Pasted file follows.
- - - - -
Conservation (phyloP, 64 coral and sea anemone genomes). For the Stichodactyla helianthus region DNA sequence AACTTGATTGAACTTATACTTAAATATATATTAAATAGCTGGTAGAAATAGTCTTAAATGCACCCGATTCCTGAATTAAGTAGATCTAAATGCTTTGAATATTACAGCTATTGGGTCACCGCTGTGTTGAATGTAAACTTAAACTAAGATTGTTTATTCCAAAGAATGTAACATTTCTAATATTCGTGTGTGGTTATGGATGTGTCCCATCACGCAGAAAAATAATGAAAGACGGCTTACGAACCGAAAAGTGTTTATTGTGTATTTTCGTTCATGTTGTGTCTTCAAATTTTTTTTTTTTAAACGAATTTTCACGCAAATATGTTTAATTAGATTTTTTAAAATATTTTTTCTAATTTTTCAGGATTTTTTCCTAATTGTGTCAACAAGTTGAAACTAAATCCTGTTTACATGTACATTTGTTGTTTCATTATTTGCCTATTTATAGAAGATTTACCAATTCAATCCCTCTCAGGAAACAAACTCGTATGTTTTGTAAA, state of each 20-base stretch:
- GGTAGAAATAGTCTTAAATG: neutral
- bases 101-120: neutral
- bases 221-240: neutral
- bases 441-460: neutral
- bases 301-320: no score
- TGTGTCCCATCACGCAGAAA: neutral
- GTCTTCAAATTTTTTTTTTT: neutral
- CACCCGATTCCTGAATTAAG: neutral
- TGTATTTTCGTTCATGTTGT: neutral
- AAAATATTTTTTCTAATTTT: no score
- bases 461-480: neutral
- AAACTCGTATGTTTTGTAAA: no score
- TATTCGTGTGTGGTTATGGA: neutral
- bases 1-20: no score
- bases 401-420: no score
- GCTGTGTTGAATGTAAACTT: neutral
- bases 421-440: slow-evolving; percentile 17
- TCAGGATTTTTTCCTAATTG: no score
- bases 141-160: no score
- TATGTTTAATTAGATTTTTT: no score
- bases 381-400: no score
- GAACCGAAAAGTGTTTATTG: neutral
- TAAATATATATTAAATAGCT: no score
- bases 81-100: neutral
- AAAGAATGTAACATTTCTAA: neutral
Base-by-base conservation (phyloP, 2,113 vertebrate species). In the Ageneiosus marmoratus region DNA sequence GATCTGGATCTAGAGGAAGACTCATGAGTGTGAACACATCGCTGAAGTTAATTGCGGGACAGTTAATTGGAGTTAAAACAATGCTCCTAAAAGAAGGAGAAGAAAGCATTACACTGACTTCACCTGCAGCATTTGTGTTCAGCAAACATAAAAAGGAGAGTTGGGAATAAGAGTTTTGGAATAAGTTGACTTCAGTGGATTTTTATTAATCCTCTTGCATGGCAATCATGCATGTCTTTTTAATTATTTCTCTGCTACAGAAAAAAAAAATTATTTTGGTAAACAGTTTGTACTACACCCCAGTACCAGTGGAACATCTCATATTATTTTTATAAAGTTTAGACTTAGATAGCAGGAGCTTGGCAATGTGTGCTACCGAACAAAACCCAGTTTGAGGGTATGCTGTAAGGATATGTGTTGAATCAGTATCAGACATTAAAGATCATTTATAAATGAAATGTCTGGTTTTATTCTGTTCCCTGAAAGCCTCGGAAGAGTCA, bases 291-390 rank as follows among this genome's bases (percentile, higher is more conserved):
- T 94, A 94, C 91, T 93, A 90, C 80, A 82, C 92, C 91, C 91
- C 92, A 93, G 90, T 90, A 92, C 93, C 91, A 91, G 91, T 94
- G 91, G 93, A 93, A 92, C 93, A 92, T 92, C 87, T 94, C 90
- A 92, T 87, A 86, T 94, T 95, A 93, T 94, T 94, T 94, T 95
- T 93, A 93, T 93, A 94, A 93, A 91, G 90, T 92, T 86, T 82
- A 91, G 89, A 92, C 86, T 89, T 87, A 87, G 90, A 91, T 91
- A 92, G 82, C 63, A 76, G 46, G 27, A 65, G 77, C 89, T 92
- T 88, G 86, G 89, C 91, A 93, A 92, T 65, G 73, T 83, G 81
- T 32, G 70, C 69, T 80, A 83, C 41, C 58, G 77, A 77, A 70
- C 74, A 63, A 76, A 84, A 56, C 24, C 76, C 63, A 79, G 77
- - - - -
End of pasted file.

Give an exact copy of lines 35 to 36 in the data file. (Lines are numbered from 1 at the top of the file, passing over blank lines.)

- T 88, G 86, G 89, C 91, A 93, A 92, T 65, G 73, T 83, G 81
- T 32, G 70, C 69, T 80, A 83, C 41, C 58, G 77, A 77, A 70